Tree and Leaf Farm in the news
Old-Time Methods Yield Spring Greens All Winter As heard on NPR’s Morning Edition
by Nancy Shute March 21, 2011
It's officially spring, and people are hitting the farmers markets, looking for fresh, local greens. That can be a challenge in many parts of the country. But some farmers have mastered the unusual art of growing greens straight through the winter.
At the Dupont Circle FreshFarm Market in Washington, D.C., people line up in the rain on a Sunday morning, standing in a line 10 deep, just to buy mustard greens, arugula and kale.
"We've come out of the winter doldrums," says one customer, Guilia Adelfio of Chevy Chase, Md. "We're into salad mode."
Farmer Zachariah Lester, who is selling at the market, has salad greens. But he also has a profusion of kale: Scottish curly kale, red Russian kale and dark-leaved toscano. There's spicy Piso mustard; a mellow Italian chard called Barese; and a bitter chicory mix with radicchio, endive, escarole and Rossa di Verona.
These greens are not only beautiful; they're among the most healthful foods out there. "They have such a fabulous nutritional profile," says Joan Salge Blake, a clinical associate professor of nutrition at Boston University.
Fresher Is Better
Aside from the obvious vitamins, Blake says, "leafy greens are full of nutrients Americans are falling short of, like calcium, potassium and fiber." Locally grown greens are likely to be more nutritious, she says, because vitamins deteriorate the longer vegetables are shipped and stored. And fresher greens are tastier, making it a pleasure for people to eat their veggies.
But most people live in places where nothing grows in winter.
Lester and his wife, Georgia O'Neal, have a solution. They grow their greens at Tree and Leaf Farm in Unionville, Va., just 80 miles south of Washington. It's freezing cold there in winter. But they use winter farming methods rarely seen in the United States to produce fresh leafy greens all winter.
In the late 19th century, market farms just outside cities in Europe perfected year-round food production. Lester cites as influences the 19th-century French maraicheres who farmed on the outskirts of Paris, as well as contemporary winter growers Anna Edey of Vineyard Haven, Mass., and Eliot Coleman of Harborside, Maine.
Now some plants can handle being outside all winter. The Scottish and Russian kales, for instance, bounce back in spring and are ready for a fresh harvest by late March. Being out in the cold actually improves their taste.
"I want things like kale and mustards and collards to get frosted a little bit," Lester says. "The flavor is going to be that much more enhanced — sweet, hot."
But not all greens are so hardy. That requires these year-round farmers to provide shelter. They do so with a variety of low-tech shelters. Long batts of polyester are laid right on top of crops to protect them from wind and cold. Knee-high wire hoops topped with row cover or plastic offer a little more protection. High tunnels covered with plastic sheeting act as greenhouses for tender crops like salad greens.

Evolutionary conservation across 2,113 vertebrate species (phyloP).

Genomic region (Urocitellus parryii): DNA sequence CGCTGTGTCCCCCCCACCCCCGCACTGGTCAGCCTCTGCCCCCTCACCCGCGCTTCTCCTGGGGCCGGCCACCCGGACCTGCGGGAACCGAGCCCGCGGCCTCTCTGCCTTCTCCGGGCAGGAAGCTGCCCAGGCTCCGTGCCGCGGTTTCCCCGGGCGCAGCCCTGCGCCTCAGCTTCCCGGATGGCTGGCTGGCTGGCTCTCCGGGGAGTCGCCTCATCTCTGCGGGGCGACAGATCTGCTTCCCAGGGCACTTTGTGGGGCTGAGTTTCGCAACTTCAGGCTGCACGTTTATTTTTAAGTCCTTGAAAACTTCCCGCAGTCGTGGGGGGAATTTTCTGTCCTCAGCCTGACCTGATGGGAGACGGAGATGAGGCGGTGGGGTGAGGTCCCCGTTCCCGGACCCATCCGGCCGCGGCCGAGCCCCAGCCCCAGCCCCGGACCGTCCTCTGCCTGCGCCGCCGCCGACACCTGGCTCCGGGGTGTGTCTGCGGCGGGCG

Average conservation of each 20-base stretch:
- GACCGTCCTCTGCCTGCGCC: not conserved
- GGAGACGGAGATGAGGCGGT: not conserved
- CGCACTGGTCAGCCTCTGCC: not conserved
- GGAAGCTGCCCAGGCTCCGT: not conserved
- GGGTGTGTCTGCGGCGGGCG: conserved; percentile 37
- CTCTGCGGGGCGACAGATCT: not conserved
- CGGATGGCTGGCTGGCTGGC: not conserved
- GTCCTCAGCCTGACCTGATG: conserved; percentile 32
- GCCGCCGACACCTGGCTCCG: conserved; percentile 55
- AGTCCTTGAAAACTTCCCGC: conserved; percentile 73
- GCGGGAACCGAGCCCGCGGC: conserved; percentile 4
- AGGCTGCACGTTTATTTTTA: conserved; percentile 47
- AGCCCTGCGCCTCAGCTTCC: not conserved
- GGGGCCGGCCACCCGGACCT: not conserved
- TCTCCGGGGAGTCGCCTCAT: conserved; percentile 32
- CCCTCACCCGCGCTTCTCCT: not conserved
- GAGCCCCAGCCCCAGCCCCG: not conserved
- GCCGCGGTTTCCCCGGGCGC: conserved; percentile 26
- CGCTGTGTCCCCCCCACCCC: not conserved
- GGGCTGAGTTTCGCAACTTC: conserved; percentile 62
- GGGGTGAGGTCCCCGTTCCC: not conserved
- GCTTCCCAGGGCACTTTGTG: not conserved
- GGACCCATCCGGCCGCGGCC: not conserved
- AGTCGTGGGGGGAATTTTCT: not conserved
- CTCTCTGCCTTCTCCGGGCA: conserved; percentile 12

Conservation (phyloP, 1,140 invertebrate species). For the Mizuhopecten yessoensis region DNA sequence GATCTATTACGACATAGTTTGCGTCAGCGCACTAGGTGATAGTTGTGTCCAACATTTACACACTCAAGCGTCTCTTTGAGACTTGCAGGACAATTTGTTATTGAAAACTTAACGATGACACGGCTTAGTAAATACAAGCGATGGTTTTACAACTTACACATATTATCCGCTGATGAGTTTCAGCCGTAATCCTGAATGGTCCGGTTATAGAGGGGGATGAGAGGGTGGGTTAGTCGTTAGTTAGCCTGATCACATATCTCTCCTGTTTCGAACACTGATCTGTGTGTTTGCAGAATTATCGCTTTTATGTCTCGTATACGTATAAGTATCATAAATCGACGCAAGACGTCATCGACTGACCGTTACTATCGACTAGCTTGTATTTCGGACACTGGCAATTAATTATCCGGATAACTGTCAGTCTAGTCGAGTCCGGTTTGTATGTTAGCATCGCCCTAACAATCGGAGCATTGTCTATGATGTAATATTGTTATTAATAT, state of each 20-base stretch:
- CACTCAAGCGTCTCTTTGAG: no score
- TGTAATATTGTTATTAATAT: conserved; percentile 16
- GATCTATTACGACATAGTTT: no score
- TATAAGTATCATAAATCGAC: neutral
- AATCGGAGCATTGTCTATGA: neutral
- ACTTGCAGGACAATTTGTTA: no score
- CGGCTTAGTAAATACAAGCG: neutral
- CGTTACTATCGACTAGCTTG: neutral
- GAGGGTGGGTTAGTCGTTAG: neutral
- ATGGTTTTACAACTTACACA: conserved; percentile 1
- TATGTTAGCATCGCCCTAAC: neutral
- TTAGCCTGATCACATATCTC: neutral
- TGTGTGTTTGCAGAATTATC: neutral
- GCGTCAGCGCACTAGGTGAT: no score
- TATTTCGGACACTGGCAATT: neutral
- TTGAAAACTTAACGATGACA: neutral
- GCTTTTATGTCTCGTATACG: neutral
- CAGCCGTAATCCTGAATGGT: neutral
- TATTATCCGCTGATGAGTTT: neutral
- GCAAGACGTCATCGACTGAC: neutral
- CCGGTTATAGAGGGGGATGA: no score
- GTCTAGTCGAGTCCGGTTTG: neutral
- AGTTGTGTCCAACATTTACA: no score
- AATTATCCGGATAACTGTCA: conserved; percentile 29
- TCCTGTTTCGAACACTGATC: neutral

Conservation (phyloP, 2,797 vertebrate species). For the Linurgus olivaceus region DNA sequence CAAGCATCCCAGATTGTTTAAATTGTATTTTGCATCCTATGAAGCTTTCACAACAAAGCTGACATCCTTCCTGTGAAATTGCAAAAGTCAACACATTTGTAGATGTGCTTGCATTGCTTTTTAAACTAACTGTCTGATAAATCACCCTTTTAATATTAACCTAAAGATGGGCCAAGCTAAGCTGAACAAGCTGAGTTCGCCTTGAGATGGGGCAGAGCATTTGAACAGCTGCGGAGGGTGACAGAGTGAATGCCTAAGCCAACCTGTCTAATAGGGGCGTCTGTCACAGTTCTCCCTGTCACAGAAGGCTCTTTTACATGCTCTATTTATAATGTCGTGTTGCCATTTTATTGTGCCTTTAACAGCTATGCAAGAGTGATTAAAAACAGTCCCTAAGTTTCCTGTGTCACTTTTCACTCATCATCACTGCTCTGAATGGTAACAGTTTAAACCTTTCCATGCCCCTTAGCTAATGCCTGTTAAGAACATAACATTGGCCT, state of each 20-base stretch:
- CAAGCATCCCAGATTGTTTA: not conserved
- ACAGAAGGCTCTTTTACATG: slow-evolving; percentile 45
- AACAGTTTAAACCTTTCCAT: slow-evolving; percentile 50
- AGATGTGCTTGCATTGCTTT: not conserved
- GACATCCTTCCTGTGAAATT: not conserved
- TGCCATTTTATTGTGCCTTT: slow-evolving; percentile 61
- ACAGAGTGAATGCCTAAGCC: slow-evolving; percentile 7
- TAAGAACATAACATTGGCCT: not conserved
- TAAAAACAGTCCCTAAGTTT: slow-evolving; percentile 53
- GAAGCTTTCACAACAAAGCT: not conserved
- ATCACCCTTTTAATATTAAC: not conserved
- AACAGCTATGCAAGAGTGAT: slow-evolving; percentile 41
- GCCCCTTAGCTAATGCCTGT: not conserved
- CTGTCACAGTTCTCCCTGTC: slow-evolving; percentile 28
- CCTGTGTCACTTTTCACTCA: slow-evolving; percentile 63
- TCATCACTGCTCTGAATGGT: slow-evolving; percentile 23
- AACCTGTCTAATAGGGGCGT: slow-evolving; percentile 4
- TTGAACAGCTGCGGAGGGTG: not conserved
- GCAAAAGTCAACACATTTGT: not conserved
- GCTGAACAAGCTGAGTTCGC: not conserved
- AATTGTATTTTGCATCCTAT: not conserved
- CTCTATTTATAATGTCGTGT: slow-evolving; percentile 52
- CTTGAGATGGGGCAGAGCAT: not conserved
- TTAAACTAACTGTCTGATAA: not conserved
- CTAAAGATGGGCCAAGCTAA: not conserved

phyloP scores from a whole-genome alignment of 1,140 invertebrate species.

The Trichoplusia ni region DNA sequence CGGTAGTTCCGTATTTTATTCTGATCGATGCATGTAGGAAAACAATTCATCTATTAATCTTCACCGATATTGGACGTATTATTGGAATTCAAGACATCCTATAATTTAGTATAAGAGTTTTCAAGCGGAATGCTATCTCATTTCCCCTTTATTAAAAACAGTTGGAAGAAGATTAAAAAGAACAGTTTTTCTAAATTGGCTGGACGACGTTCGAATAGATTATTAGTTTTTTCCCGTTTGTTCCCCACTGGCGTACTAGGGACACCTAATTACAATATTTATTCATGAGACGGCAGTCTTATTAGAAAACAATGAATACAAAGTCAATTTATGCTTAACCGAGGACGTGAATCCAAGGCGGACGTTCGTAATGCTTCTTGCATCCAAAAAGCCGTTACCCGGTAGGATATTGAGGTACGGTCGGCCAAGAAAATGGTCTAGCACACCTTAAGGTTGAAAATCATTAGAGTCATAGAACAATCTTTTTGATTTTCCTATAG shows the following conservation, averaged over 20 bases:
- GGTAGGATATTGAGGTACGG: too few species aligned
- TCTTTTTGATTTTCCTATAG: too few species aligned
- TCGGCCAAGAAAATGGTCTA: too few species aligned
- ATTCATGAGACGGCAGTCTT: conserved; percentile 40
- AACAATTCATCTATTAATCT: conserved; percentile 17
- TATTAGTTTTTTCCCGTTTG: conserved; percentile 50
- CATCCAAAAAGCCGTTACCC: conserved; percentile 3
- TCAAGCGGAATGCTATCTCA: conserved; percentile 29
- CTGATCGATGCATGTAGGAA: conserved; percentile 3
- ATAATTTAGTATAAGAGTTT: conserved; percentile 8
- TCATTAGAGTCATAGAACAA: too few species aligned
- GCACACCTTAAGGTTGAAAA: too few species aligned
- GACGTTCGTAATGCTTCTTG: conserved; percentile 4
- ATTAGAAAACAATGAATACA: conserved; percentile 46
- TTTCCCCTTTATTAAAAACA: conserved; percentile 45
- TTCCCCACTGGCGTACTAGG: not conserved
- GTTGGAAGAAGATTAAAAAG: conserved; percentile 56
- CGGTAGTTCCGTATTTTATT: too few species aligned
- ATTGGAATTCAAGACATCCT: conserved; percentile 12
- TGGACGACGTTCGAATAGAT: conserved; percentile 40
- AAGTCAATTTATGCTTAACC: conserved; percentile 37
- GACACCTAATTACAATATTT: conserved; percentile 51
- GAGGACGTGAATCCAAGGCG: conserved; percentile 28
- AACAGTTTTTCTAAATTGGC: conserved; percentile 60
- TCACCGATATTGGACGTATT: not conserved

"I have arugula here," Lester says, pointing to 4-foot-wide rows inside a high tunnel. It was sown right after Christmas. "We've had two harvests off these beds."
There's no artificial heat or light to fuel the plants' growth. But O'Neal says that even in the depths of winter, the passive solar heating can make it feel like May inside the high tunnel.
It "could be February and 30 degrees outside, and if the sun's out, you're sweating inside here. This is so pleasant to come into."
A Labor Of Love
Winter food production is labor-intensive, requiring that planting, transplanting and harvesting be done by hand.
"Farming in the wintertime is definitely a labor of love," says O'Neal. It's also hard work. "I cleared snow with Zach this winter," O'Neal says. "It was a wet snow, and it was night, and it was hard to see. You take brooms and you push 'em up over your head to push the snow off your high tunnel. It is one of the hardest things I've ever done in my life."
Todd Woods and his sous chefs prepare baby greens for a quick saute at Restaurant Nora in Washington, D.C.
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Lester grew up in Waterford, Va., and has always loved working with plants and soil. O'Neal grew up in New York City, but realized she'd rather be outside with nature than inside a cubicle all day.
They met when he noticed a spectacularly beautiful salad, crowned with one edible calendula flower, at a party he attended when they both lived in New York.
"I was like, who made that salad?" Lester recalls. "Can I have that edible flower?"
He wooed O'Neal with armfuls of vegetables, and they realized they shared a passion for sustainable farming. They bought their farm near Orange, Va., in 2009, and run the business together. Their son Eoin, 4, helps with the harvest. Their produce is more expensive than the supermarket variety — $9 a pound, compared to about $6 a pound for organic salad mix at a chain supermarket — but the customers are happy to pay that price.
One regular customer is Nora Pouillon, owner of Restaurant Nora in Washington, D.C. Hers was the first certified organic restaurant in the United States, way back in 1999. She knows good greens when she sees them.
"I'll take everything he's got," she says.